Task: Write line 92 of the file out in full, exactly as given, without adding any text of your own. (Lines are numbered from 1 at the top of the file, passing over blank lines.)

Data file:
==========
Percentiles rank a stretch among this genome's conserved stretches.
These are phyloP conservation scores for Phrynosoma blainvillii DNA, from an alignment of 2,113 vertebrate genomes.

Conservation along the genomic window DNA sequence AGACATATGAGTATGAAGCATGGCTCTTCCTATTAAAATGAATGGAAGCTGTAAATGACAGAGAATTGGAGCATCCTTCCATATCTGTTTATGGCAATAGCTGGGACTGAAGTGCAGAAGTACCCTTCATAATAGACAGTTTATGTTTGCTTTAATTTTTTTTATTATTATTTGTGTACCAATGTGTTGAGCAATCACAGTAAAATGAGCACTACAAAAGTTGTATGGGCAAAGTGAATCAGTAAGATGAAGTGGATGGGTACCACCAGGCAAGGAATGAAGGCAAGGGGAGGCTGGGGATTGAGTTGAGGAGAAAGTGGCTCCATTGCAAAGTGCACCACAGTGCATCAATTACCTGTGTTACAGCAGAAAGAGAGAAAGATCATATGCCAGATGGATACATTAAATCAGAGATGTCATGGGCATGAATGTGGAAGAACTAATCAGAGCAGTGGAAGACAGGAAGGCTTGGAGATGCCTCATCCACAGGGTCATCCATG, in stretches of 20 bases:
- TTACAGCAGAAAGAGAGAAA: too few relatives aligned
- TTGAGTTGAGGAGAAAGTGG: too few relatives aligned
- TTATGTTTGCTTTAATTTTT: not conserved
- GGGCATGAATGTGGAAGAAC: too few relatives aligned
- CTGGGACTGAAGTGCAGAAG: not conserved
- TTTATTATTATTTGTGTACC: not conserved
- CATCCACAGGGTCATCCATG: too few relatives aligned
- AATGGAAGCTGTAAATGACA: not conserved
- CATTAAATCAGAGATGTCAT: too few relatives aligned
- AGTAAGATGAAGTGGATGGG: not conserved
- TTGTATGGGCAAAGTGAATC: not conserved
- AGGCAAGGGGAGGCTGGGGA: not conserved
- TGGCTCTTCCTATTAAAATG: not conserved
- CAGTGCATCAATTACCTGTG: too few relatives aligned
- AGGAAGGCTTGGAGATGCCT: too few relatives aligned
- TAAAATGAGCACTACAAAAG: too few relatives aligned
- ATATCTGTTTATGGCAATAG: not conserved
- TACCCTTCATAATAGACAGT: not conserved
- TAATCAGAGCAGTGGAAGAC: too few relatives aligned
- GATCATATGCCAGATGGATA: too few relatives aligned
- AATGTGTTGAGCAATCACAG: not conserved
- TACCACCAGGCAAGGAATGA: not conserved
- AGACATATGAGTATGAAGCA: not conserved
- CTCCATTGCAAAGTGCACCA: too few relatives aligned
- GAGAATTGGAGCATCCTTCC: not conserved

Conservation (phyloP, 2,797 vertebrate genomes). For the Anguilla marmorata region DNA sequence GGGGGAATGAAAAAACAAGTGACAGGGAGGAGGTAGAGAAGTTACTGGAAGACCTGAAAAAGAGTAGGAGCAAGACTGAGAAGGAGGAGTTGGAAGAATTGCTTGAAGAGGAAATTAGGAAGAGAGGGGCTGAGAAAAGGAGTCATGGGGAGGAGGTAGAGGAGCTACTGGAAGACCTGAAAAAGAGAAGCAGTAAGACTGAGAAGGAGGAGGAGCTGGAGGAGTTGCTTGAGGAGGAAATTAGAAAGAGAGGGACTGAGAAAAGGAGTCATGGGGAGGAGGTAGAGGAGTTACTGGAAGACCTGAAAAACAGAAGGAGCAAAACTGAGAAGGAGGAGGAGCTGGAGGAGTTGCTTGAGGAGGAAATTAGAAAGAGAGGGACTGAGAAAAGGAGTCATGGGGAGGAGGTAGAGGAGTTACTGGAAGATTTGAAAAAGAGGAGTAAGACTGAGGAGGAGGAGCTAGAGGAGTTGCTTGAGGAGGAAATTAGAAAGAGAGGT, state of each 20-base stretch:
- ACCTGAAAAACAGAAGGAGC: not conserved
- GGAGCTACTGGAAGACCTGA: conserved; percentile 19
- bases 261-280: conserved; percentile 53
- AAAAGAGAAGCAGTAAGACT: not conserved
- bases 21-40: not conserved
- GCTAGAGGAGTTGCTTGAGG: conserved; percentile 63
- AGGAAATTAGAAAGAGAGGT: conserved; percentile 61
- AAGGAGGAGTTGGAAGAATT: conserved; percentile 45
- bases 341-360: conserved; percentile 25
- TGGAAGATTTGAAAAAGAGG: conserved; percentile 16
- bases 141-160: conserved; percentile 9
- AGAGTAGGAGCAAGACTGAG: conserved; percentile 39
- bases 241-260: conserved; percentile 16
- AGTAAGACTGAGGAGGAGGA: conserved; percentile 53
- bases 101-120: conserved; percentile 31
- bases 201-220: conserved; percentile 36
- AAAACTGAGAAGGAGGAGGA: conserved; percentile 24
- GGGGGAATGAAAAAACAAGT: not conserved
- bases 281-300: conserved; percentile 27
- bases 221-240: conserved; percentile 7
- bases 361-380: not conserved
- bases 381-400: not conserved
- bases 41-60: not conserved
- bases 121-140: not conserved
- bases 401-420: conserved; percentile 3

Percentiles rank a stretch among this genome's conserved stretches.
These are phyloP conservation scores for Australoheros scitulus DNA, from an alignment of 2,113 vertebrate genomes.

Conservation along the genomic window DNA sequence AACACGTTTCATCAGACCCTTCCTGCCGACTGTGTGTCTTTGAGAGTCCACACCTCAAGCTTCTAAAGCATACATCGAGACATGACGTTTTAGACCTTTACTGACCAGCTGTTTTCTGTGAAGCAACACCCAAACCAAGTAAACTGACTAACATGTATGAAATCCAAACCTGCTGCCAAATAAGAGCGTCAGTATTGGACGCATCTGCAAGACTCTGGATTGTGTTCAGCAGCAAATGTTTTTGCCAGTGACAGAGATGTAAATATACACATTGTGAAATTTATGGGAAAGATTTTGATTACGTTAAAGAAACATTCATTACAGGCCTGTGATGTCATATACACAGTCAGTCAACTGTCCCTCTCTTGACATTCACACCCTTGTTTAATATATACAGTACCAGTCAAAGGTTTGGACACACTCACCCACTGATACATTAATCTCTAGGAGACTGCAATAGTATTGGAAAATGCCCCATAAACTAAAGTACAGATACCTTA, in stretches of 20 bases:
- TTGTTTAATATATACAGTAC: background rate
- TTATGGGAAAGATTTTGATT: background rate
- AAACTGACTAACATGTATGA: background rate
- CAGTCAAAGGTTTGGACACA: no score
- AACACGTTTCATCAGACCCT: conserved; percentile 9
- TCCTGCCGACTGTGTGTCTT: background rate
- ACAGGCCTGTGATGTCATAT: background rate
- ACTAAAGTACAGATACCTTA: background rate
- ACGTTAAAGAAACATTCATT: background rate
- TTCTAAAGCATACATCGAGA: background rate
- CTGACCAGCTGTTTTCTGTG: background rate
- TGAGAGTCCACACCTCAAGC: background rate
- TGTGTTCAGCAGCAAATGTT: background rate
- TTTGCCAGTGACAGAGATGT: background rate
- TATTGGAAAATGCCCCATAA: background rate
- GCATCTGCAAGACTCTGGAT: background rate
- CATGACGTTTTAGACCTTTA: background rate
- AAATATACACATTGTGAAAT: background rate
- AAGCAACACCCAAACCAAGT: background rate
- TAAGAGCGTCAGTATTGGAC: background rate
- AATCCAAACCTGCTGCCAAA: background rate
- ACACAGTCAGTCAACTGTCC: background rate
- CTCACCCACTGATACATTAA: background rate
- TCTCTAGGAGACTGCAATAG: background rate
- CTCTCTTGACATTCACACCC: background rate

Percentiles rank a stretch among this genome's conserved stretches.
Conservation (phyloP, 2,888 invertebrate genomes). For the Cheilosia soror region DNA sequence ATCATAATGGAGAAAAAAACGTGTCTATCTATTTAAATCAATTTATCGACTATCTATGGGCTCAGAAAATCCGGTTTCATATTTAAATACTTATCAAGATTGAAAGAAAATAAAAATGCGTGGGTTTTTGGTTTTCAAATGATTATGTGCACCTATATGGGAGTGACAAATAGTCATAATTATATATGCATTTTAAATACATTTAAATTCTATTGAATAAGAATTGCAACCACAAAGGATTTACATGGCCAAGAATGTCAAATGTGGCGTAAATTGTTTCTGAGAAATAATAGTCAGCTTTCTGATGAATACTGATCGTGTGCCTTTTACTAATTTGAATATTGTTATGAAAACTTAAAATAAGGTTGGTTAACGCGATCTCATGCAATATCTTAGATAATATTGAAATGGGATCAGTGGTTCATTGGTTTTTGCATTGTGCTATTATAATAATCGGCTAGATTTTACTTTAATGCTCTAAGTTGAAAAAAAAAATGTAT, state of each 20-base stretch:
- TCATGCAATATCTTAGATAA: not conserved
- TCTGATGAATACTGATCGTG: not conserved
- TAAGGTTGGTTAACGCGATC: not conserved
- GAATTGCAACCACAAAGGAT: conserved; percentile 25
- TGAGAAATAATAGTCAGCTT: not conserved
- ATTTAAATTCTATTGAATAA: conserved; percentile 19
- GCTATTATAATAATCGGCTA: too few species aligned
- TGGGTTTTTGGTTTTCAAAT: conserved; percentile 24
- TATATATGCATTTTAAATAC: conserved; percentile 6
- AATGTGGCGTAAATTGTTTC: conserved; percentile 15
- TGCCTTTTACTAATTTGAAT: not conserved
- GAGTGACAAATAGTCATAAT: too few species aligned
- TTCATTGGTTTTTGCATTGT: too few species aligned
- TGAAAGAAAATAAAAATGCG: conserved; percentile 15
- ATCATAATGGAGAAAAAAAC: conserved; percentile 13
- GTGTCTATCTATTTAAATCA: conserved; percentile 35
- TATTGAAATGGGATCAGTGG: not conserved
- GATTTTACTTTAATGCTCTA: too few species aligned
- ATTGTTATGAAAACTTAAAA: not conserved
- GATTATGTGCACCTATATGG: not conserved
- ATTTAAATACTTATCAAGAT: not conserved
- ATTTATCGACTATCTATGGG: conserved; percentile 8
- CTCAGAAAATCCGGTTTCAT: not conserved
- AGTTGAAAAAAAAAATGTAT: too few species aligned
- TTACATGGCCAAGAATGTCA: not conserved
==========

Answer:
- TGGGTTTTTGGTTTTCAAAT: conserved; percentile 24